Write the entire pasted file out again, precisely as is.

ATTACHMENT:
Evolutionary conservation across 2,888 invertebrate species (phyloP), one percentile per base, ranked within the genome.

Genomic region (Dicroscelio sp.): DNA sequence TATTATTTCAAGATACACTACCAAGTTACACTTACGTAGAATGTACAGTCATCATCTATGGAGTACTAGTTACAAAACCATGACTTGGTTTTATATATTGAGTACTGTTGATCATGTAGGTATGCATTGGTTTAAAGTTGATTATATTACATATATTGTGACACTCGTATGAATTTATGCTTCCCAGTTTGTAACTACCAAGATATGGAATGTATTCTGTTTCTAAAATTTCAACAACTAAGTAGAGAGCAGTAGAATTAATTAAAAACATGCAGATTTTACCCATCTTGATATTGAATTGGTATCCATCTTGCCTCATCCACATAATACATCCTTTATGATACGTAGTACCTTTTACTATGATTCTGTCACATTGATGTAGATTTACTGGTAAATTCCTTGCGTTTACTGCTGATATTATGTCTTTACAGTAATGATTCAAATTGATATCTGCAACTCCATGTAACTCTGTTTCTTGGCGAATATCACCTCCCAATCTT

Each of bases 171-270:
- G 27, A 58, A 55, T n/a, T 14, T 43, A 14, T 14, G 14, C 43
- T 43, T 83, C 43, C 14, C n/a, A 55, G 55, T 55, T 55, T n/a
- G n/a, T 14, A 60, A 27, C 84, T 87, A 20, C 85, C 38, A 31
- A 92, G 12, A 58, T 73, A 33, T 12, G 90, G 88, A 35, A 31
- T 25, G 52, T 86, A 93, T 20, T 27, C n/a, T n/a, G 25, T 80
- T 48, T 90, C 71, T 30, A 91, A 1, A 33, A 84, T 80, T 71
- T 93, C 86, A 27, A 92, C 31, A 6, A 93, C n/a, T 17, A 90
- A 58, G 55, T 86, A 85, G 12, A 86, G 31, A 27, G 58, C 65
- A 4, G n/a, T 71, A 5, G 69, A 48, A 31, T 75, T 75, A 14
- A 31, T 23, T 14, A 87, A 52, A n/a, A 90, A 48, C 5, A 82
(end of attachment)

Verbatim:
Evolutionary conservation across 2,888 invertebrate species (phyloP), one percentile per base, ranked within the genome.

Genomic region (Dicroscelio sp.): DNA sequence TATTATTTCAAGATACACTACCAAGTTACACTTACGTAGAATGTACAGTCATCATCTATGGAGTACTAGTTACAAAACCATGACTTGGTTTTATATATTGAGTACTGTTGATCATGTAGGTATGCATTGGTTTAAAGTTGATTATATTACATATATTGTGACACTCGTATGAATTTATGCTTCCCAGTTTGTAACTACCAAGATATGGAATGTATTCTGTTTCTAAAATTTCAACAACTAAGTAGAGAGCAGTAGAATTAATTAAAAACATGCAGATTTTACCCATCTTGATATTGAATTGGTATCCATCTTGCCTCATCCACATAATACATCCTTTATGATACGTAGTACCTTTTACTATGATTCTGTCACATTGATGTAGATTTACTGGTAAATTCCTTGCGTTTACTGCTGATATTATGTCTTTACAGTAATGATTCAAATTGATATCTGCAACTCCATGTAACTCTGTTTCTTGGCGAATATCACCTCCCAATCTT

Each of bases 171-270:
- G 27, A 58, A 55, T n/a, T 14, T 43, A 14, T 14, G 14, C 43
- T 43, T 83, C 43, C 14, C n/a, A 55, G 55, T 55, T 55, T n/a
- G n/a, T 14, A 60, A 27, C 84, T 87, A 20, C 85, C 38, A 31
- A 92, G 12, A 58, T 73, A 33, T 12, G 90, G 88, A 35, A 31
- T 25, G 52, T 86, A 93, T 20, T 27, C n/a, T n/a, G 25, T 80
- T 48, T 90, C 71, T 30, A 91, A 1, A 33, A 84, T 80, T 71
- T 93, C 86, A 27, A 92, C 31, A 6, A 93, C n/a, T 17, A 90
- A 58, G 55, T 86, A 85, G 12, A 86, G 31, A 27, G 58, C 65
- A 4, G n/a, T 71, A 5, G 69, A 48, A 31, T 75, T 75, A 14
- A 31, T 23, T 14, A 87, A 52, A n/a, A 90, A 48, C 5, A 82